document." Padian had also written that "as for the religious
right itself, the new Framework leaves them totally disenfranchised from
the public educational system in California."
Sensing that he was among conservatives, Padian quickly responded that he
had not been talking about board members who, like himself, didn't want
creationism taught; he meant the people who do want creationism
taught. Then he complimented Dr. Teele for being "in control of the
situation" and said, "I think you're headed toward a good policy
here." Padian's changes were rejected, 4-3; the Policy and Regulation
were then adopted.
After the final vote, reporters seemed to recognize that a workable
solution had been achieved. A story in the Press-Enterprise
("It's Final: Religion, Science Can't Mix") emphasized that board
policy now "keeps creationism theories out of science
classrooms." A story in the Hemet News ("HUSD Ducks Scopes
Trial") quoted Professor Padian as acknowledging that on the whole the
policy adopted was "pretty good."
Important factors in getting the Hemet document adopted were hard-working
school board members willing to think for themselves and search for a
broadly acceptable solution; a relatively united conservative community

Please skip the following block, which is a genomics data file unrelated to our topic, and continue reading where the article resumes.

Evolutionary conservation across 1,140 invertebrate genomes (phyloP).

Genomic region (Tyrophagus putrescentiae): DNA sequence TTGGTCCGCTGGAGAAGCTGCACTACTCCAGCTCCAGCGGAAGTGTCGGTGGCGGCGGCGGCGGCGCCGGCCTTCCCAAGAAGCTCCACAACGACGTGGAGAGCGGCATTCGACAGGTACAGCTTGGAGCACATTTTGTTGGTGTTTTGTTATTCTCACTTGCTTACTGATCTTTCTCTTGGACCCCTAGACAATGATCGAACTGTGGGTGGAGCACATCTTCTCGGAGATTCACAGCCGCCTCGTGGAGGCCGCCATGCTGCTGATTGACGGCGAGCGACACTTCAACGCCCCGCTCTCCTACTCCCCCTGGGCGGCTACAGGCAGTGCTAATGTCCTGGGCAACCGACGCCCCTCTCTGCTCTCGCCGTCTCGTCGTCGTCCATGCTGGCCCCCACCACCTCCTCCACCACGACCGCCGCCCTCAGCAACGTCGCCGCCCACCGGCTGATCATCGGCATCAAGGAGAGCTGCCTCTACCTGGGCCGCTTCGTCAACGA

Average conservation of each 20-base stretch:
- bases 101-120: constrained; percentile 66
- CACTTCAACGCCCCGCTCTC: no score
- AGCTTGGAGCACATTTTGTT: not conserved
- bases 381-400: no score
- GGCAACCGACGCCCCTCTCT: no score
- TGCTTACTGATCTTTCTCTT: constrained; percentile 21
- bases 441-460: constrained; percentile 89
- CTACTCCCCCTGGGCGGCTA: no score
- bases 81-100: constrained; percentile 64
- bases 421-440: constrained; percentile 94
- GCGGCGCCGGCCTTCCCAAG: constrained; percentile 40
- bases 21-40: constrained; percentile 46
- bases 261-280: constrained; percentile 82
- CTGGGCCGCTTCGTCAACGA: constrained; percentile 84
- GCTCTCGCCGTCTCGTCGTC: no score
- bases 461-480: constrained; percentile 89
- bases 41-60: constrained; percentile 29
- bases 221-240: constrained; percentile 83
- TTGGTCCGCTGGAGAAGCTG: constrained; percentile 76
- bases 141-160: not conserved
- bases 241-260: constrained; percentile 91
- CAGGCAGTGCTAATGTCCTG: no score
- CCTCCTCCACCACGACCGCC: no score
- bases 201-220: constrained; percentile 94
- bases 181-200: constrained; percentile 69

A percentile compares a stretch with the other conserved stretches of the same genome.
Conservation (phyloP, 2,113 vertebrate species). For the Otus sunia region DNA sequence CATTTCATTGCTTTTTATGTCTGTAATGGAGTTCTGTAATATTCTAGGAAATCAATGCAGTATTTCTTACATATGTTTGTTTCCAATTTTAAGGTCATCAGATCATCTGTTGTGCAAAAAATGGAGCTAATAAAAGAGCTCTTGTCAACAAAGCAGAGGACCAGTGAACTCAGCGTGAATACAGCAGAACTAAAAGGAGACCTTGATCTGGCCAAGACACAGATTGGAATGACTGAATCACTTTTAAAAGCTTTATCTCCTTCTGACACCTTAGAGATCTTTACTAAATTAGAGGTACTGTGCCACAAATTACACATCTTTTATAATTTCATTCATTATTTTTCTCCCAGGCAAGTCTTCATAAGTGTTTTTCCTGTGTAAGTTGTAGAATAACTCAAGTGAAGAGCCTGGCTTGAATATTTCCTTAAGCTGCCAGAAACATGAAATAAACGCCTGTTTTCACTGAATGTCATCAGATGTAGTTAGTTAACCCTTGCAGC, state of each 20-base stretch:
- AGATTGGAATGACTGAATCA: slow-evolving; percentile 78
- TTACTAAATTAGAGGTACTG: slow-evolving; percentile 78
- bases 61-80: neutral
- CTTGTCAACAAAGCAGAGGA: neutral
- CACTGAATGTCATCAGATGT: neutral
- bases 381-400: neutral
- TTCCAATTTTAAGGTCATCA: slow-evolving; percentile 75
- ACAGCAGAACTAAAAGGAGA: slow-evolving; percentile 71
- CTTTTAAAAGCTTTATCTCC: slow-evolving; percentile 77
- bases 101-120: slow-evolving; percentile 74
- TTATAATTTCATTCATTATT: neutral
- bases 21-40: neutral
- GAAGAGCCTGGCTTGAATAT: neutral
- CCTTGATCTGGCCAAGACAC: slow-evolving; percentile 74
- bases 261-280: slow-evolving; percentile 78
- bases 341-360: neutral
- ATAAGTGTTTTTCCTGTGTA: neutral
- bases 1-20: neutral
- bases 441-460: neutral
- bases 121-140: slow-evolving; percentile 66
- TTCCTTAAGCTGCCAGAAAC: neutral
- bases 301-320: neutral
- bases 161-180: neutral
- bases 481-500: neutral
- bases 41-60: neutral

willing to put aside differences to support the board majority; the backing
of many teachers dedicated to teaching good science but concerned about
their academic freedom if harassed by parents with an axe to grind; and the
holding of some training sessions in advance of the final meeting to advise
supporters on what kind of opposition to expect.
Help is Available
Help is available for your community. The American Scientific Affiliation (ASA)
is an organization of several thousand Christians in scientific work. The
Science Education Commission of the ASA promotes teaching evolution as
science rather than ideology. The Commission stands ready to offer as much
assistance to local school boards as its resources will allow.
For starters, the Commission recommends that board members read Teaching
Science in a Climate of Controversy, which now has over 100,000 copies
in circulation. Though written for teachers, this ASA guidebook has been
welcomed by school board members and parents as well. The 4th (1993)
edition contains the text of a 1991 resolution, "A Voice for Evolution
as Science," which served as a model for key parts of the Hemet
Regulation. Teaching Science in a Climate of Controversy can be
ordered for $7 postpaid (quantity discounts available), from the American
Scientific Affiliation, P.O. 668, Ipswich, MA 01938. Tel: (508) 356-5656.
FAX: (508) 356-4375.
For extra copies of this report or copies of the complete Hemet document,
contact ASA's Science Education Commission: John L. Wiester, 7820 Santa
Rosa Road, Buellton, CA 93427 or email@example.com. Wiester or others may be
available to conduct training sessions in your community similar to those
that proved effective in Hemet.
1 "Statement on Teaching Evolution," p. 1, March 15, 1995.
Available from NABT, 11250 Roger Bacon Dr., #19, Reston, VA 22090.
2 K. R. Miller and J. Levine, Biology, p. 658, 1993, Prentice Hall.
3 The complete text of the first four paragraphs was drafted by attorney
David Llewellyn, Dean of Simon Greenleaf U. School of Law.